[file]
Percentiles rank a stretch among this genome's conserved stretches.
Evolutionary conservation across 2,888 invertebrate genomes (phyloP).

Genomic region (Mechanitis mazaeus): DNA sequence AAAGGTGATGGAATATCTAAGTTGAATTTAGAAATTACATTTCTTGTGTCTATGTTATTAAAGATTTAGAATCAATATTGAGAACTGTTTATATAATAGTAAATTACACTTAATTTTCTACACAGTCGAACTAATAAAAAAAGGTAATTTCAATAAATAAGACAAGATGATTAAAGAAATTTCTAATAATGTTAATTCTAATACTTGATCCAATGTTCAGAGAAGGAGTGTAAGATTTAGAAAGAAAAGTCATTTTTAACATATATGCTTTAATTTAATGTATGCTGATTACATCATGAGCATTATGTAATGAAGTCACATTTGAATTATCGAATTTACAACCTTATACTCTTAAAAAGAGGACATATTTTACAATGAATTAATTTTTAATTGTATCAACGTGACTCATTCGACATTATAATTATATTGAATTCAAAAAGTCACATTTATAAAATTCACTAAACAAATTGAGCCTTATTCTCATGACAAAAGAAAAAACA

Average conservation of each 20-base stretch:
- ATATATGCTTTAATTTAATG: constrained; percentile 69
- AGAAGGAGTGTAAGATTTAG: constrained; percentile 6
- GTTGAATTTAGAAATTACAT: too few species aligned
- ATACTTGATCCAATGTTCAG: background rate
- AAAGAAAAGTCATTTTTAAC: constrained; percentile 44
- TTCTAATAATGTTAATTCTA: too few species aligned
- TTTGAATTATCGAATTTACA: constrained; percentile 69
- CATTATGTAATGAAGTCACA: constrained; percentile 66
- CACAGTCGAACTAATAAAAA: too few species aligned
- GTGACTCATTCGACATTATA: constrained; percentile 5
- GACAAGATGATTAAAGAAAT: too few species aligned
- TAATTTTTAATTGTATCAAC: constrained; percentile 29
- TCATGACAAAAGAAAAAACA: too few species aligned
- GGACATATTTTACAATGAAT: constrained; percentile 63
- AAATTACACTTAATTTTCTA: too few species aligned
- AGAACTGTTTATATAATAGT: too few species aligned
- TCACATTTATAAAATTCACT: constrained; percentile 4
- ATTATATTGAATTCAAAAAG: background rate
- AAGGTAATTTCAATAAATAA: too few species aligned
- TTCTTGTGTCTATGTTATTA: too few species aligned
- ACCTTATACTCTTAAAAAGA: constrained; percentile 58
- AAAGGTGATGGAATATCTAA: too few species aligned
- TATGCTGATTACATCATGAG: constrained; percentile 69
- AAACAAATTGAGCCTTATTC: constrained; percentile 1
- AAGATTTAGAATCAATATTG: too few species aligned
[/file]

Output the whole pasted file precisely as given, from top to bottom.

Percentiles rank a stretch among this genome's conserved stretches.
Evolutionary conservation across 2,888 invertebrate genomes (phyloP).

Genomic region (Mechanitis mazaeus): DNA sequence AAAGGTGATGGAATATCTAAGTTGAATTTAGAAATTACATTTCTTGTGTCTATGTTATTAAAGATTTAGAATCAATATTGAGAACTGTTTATATAATAGTAAATTACACTTAATTTTCTACACAGTCGAACTAATAAAAAAAGGTAATTTCAATAAATAAGACAAGATGATTAAAGAAATTTCTAATAATGTTAATTCTAATACTTGATCCAATGTTCAGAGAAGGAGTGTAAGATTTAGAAAGAAAAGTCATTTTTAACATATATGCTTTAATTTAATGTATGCTGATTACATCATGAGCATTATGTAATGAAGTCACATTTGAATTATCGAATTTACAACCTTATACTCTTAAAAAGAGGACATATTTTACAATGAATTAATTTTTAATTGTATCAACGTGACTCATTCGACATTATAATTATATTGAATTCAAAAAGTCACATTTATAAAATTCACTAAACAAATTGAGCCTTATTCTCATGACAAAAGAAAAAACA

Average conservation of each 20-base stretch:
- ATATATGCTTTAATTTAATG: constrained; percentile 69
- AGAAGGAGTGTAAGATTTAG: constrained; percentile 6
- GTTGAATTTAGAAATTACAT: too few species aligned
- ATACTTGATCCAATGTTCAG: background rate
- AAAGAAAAGTCATTTTTAAC: constrained; percentile 44
- TTCTAATAATGTTAATTCTA: too few species aligned
- TTTGAATTATCGAATTTACA: constrained; percentile 69
- CATTATGTAATGAAGTCACA: constrained; percentile 66
- CACAGTCGAACTAATAAAAA: too few species aligned
- GTGACTCATTCGACATTATA: constrained; percentile 5
- GACAAGATGATTAAAGAAAT: too few species aligned
- TAATTTTTAATTGTATCAAC: constrained; percentile 29
- TCATGACAAAAGAAAAAACA: too few species aligned
- GGACATATTTTACAATGAAT: constrained; percentile 63
- AAATTACACTTAATTTTCTA: too few species aligned
- AGAACTGTTTATATAATAGT: too few species aligned
- TCACATTTATAAAATTCACT: constrained; percentile 4
- ATTATATTGAATTCAAAAAG: background rate
- AAGGTAATTTCAATAAATAA: too few species aligned
- TTCTTGTGTCTATGTTATTA: too few species aligned
- ACCTTATACTCTTAAAAAGA: constrained; percentile 58
- AAAGGTGATGGAATATCTAA: too few species aligned
- TATGCTGATTACATCATGAG: constrained; percentile 69
- AAACAAATTGAGCCTTATTC: constrained; percentile 1
- AAGATTTAGAATCAATATTG: too few species aligned